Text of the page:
Unlike traditional talking therapies, my sessions are very practical. My work is based in modern, effective methods developed from scientific knowledge of how the brain works. I teach you how to rewire unhelpful responses, negative emotions and patterns of thinking. You stop those old patterns in their tracks and change to new positive ways of responding – and you actually experience this happening in session!

Modern therapy has truly transformed the way I work and most of my work comes via referral from satisfied clients.

Contact me to find out more or have a look at my website: http://www.mindmakeover.co.uk/BWRT

Practical, Positive Psychology

Think about what you think!


I was working with someone recently who was severely limiting their freedom by worrying too much about what other people think. The fear of being judged or criticised was stopping any fun or enjoyment in life.

How quick we are to disregard our own feelings and adopt those of someone else. Perhaps you’ve had experiences of doing this yourself – you might think something looks good when you are buying it, yet will turn against it if someone makes an offhand negative remark. We can be truly happy with our lot, until we find out that someone we don’t even like has more. In the same way, we don’t always feel good about what we have achieved until someone else validates it.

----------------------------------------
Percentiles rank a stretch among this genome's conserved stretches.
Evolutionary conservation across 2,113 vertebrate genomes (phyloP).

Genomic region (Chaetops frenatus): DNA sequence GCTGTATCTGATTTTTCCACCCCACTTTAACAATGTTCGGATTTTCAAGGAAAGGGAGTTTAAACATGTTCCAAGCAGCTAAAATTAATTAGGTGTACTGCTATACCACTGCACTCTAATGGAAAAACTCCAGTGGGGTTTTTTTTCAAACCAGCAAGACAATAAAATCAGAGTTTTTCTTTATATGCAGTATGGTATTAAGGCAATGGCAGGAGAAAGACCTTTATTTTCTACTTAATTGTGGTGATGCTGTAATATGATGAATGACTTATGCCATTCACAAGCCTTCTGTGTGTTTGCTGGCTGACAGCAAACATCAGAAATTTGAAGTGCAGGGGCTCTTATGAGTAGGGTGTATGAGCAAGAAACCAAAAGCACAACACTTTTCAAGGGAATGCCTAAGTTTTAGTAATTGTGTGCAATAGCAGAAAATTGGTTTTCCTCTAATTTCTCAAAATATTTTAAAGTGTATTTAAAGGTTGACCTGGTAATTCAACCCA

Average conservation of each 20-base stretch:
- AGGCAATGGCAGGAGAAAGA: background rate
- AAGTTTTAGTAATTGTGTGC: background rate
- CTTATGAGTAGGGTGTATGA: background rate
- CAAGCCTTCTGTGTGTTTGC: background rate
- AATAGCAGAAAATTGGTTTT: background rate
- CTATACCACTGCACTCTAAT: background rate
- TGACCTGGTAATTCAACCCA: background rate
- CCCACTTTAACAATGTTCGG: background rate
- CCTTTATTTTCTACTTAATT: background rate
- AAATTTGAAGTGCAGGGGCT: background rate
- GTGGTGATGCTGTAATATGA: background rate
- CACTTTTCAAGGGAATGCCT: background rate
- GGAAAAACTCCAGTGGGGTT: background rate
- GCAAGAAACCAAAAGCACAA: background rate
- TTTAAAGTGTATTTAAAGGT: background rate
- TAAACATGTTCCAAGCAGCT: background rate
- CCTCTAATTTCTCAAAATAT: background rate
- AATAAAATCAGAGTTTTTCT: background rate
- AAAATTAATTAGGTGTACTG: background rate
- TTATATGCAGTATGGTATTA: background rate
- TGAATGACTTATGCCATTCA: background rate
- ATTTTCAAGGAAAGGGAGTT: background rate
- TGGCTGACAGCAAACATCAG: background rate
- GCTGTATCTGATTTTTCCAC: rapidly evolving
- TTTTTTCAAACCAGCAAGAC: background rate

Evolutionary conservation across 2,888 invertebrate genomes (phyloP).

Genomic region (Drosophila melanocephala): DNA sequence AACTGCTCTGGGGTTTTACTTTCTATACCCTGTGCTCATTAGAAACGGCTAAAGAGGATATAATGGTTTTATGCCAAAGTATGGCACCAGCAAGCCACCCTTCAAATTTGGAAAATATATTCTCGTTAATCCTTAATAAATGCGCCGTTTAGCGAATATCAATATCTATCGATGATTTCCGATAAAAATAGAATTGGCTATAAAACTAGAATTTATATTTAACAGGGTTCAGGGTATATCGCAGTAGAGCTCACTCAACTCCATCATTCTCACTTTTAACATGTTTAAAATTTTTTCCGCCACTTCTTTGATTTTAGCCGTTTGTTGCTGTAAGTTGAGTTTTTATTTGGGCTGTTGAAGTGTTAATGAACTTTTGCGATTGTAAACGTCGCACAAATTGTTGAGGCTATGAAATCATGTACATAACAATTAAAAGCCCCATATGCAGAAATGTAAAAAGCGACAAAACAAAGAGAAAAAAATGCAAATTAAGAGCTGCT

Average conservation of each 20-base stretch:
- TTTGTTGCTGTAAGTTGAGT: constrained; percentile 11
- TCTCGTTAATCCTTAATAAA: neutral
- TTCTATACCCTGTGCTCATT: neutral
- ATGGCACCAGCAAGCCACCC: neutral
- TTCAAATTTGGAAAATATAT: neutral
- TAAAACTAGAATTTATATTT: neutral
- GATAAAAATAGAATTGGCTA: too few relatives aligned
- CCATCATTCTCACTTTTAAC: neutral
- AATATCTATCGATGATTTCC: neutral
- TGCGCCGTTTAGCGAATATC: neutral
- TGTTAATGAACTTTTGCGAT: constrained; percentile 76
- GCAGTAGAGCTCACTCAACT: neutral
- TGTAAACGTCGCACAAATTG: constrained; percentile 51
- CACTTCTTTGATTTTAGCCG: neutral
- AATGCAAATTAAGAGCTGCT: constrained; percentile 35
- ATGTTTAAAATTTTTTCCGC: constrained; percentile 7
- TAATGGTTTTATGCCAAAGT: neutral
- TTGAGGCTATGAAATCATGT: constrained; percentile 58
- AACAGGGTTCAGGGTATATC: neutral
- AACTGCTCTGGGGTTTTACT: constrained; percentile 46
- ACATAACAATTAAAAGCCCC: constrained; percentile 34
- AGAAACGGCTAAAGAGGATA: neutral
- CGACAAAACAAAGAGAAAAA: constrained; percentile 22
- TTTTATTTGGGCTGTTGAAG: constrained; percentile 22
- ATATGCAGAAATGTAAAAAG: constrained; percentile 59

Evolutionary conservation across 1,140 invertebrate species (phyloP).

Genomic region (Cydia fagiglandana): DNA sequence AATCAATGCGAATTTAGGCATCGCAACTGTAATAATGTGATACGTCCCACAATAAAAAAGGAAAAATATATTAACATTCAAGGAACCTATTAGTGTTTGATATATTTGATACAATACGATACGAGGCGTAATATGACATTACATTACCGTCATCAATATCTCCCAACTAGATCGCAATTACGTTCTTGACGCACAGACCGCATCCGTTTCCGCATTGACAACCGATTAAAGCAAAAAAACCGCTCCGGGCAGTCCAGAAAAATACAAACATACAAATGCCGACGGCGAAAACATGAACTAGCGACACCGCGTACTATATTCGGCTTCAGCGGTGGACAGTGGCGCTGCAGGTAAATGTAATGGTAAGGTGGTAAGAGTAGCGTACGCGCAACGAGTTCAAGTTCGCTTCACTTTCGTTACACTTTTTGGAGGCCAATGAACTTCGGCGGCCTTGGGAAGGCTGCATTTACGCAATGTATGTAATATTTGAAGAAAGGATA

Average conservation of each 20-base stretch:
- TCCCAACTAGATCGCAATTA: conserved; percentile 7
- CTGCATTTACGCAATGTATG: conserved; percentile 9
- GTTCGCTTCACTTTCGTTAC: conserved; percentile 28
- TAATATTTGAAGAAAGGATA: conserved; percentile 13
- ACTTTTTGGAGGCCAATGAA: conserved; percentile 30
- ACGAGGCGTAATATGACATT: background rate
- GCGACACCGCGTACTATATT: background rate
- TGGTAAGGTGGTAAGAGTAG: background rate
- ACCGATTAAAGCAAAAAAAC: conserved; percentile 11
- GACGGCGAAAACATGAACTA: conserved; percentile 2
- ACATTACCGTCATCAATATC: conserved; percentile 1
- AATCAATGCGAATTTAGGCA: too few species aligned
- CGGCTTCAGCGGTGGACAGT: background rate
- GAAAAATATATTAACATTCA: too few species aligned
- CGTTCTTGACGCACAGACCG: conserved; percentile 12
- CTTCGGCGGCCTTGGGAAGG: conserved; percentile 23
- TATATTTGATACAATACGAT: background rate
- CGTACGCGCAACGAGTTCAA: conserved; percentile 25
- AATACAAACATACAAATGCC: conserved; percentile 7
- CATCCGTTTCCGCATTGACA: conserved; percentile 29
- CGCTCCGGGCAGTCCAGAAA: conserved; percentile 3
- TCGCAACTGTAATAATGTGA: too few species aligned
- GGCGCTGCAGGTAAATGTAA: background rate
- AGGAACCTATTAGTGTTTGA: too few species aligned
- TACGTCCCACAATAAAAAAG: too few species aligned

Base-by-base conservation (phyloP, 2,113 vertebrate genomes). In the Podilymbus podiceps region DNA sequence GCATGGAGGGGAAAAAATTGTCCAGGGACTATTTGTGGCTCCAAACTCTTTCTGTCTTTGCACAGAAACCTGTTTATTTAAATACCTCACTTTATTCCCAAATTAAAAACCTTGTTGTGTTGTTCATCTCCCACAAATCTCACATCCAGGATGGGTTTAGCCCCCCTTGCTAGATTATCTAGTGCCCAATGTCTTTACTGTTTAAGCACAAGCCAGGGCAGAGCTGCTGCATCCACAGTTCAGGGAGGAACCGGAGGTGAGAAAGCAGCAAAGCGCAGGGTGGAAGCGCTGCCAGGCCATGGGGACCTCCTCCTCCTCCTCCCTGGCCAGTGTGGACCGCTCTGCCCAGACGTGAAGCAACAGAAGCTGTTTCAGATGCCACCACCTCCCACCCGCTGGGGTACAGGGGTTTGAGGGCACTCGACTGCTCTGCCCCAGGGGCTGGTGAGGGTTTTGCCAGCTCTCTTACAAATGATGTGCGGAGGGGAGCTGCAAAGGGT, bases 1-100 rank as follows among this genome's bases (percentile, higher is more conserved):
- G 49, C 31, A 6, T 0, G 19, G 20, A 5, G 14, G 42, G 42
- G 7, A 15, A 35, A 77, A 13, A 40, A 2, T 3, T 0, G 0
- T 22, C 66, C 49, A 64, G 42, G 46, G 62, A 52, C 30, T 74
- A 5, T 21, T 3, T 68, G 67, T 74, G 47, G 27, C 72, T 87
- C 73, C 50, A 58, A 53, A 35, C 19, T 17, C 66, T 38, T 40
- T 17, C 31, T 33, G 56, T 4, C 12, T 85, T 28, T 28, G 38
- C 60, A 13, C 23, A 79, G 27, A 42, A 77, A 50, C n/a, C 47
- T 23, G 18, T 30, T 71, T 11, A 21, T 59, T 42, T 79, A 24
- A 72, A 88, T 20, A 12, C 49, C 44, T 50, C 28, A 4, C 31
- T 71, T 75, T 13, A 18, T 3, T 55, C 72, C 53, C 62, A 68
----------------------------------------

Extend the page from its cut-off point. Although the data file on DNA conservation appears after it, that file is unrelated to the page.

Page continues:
I often discuss with clients seeking help that we can control how we think, but we can’t control what other people think – especially about us. You can see therefore, that putting yourself at the mercy of other people’s opinions and trying to gain the approval of others leads to difficulties.

Much better to not concern yourself with what other people think. Think about what you think!

Top tip for difficult times


Years ago I came across this idea and found it enormously helpful when going through difficult times.

Often life isn’t easy, and sometimes it certainly doesn’t feel fair. The goalposts move all the time. So, when life gets you down, remember that you are the product of a very long line of ancestors stretching back through time. They survived the worst adversities, difficulties and struggles. Those ancient battles and plagues you see in documentaries – your ancestors survived them all. It’s their genes and their blood that are part of you right now.